♥ For the legendary comic actor Groucho Marx, playing the role of Ko-Ko in The Mikado “fulfilled a lifelong ambition.” The Mikado was Groucho’s favorite among the works of his beloved Gilbert and Sullivan, and the 1960 Bell Telephone Hour production was adapted for television and directed by Martyn Green,

a man Groucho revered as an authority on interpreting the role of Ko-Ko. The strong supporting cast features distinguished veterans like Helen Traubel, Stanley Holloway, Robert Rounseville, and Dennis King, as well as young artists like the lovely soprano Barbara Meister as Yum-Yum and Groucho’s 13-year-old daughter, Melinda, as Peep-Bo. Special features include audio interviews with Dick Cavett, Groucho’s daughter Melinda Marx and Barbara Meister; Martyn Green in excerpts from H.M.S. Pinafore (Bell Telephone Hour, 1963), cast bios and the commercials from the original telecast.

Holiday Gift Guide 2016: The Year’s Best Non-Fiction Books (Part One)

Everything old is new again. A Very Vintage Christmas (Globe Pequot Press, $24.95) embodies the nostalgia and sentimentality associated with the holiday season. Vintage ornaments, lights, decorations, cards and wrapping all conjure up happy memories of Christmases past and serve as tangible mementos of holidays shared with family and friends. In fact, finding these objects, decorating with them and sharing them with others brings an instant feeling of comfort and joy. Coupled with beautiful photographs, tips on collecting, and secret shopping haunts, A Very Vintage Christmas offers a look at holiday decor in America and gives suggestions on how to make vintage finds work for today’s audience. While each chapter of A Very Vintage Christmas is unique, there is a common thread that runs through them all: the love of beautiful holiday decorations, and the interest in their history, value, and preservation. Quite merry.

On August 29, 2005 Hurricane Katrina made landfall in southeast Louisiana. Much of New Orleans still sat under water the first time Gary Rivlin glimpsed the city after Hurricane Katrina as a staff reporter for The New York Times. Four out of every five houses had been flooded. The deluge had drowned almost every power substation and rendered unusable most of the city’s water and sewer system. Six weeks after the storm, the city laid off half its workforce—precisely when so many people were turning to its government for help. How could the city possibly come back? A decade later, Rivlin traces the storm’s immediate damage, the city of New Orleans’s efforts to rebuild itself, and the storm’s lasting effects not just on the area’s geography and infrastructure—but on the psychic, racial, and social fabric of one of this nation’s great cities.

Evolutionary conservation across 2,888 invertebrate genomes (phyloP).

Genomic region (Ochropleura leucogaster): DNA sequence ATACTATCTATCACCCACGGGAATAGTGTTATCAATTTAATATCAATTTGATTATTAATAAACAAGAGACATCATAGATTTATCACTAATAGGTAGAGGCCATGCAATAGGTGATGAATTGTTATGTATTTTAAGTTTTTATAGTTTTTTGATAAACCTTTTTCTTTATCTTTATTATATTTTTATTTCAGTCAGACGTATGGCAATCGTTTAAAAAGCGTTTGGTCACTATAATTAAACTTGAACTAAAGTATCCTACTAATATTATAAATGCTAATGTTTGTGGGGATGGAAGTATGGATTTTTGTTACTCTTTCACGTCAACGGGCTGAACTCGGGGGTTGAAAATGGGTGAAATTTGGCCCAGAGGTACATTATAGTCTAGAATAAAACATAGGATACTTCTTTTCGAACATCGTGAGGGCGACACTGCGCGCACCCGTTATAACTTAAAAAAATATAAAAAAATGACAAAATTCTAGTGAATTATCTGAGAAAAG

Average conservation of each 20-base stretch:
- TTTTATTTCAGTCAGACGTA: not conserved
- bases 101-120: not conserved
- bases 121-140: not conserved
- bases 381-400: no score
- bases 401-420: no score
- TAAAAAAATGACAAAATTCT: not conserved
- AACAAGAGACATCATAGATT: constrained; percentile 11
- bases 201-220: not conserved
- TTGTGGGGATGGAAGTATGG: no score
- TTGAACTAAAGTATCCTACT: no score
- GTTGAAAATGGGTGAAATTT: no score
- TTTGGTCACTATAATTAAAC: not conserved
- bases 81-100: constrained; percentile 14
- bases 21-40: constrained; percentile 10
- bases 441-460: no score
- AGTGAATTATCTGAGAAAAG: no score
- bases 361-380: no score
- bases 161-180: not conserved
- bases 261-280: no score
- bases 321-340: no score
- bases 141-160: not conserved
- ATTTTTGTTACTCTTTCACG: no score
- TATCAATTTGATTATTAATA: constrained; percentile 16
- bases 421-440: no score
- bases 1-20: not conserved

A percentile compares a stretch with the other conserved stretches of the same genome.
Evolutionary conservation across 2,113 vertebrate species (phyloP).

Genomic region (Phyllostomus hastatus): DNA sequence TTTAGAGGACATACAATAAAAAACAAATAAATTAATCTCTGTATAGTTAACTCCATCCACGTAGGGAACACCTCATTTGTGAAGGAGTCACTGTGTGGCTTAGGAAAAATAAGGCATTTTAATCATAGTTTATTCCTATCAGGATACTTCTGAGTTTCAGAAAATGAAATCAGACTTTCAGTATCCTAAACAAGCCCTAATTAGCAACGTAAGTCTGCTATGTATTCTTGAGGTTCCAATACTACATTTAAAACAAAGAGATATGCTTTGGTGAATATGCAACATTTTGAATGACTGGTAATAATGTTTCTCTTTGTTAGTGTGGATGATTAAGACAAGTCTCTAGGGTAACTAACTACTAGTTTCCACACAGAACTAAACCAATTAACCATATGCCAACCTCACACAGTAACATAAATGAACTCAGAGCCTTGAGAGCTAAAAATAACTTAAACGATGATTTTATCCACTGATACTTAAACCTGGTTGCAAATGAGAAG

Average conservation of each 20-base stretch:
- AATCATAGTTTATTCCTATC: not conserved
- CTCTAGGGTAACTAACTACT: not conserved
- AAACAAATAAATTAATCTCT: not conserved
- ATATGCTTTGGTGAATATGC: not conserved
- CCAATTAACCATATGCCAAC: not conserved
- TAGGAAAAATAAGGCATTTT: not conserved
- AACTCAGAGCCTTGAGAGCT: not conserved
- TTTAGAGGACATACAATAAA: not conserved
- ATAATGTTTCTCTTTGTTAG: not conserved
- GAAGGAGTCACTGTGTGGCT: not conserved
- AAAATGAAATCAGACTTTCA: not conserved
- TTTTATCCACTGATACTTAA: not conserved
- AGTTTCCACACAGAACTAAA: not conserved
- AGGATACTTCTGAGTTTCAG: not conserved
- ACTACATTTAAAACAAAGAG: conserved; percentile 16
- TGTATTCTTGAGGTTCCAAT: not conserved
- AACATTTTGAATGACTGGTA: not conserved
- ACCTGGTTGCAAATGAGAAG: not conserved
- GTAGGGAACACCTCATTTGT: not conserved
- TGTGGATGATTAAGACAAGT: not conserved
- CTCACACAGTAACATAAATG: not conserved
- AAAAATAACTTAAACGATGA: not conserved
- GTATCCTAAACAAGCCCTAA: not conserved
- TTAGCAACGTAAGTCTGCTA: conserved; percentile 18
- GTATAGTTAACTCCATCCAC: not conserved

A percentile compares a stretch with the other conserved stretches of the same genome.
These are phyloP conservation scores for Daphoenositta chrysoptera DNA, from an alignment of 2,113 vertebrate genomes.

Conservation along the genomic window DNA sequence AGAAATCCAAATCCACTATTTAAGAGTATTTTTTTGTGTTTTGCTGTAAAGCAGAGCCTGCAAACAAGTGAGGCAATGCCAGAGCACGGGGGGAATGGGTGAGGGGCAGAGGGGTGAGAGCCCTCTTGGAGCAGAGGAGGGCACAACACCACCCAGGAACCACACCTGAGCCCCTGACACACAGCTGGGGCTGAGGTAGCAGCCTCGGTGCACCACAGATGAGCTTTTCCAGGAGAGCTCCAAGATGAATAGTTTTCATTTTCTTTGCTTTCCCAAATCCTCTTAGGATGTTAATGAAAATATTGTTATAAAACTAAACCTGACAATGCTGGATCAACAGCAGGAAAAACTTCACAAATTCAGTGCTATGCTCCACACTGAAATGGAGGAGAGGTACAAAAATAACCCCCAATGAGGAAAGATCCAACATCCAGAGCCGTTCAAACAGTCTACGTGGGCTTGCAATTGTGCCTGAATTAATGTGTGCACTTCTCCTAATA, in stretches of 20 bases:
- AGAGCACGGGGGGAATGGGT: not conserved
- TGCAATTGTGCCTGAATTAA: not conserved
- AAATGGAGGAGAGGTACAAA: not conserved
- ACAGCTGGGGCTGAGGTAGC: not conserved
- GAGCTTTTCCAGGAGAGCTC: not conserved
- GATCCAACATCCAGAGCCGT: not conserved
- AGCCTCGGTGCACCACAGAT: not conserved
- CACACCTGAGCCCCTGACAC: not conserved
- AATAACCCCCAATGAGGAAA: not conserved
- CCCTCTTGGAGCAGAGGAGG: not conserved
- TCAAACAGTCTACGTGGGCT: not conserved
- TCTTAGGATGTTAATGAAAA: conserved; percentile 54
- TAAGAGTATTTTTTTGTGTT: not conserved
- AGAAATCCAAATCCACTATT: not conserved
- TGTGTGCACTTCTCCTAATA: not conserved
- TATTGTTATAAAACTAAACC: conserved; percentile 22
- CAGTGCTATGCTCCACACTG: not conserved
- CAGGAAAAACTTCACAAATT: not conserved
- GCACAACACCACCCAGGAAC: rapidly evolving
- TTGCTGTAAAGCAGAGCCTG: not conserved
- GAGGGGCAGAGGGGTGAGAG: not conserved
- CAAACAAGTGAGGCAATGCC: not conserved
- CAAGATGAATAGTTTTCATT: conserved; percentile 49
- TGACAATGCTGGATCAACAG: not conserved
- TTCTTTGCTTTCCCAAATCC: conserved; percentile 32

In 1535, William Tyndale, the first man to produce an English version of the Bible in print, was captured and imprisoned in Belgium. A year later he was strangled and then burned at the stake. His co-translator was also burned. In that same year the translator of the first Dutch Bible was arrested and beheaded. These were not the first, nor were they the last instances of extreme violence against Bible translators. The Murderous History of Bible Translations: Power, Conflict, and the Quest for Meaning (Bloomsbury, $28) tells the remarkable, and bloody, story of those who dared translate the word of God. Harry Freedman describes brilliantly the passions and strong emotions that arise when deeply held religious convictions are threatened or undermined. Can I hear an amen?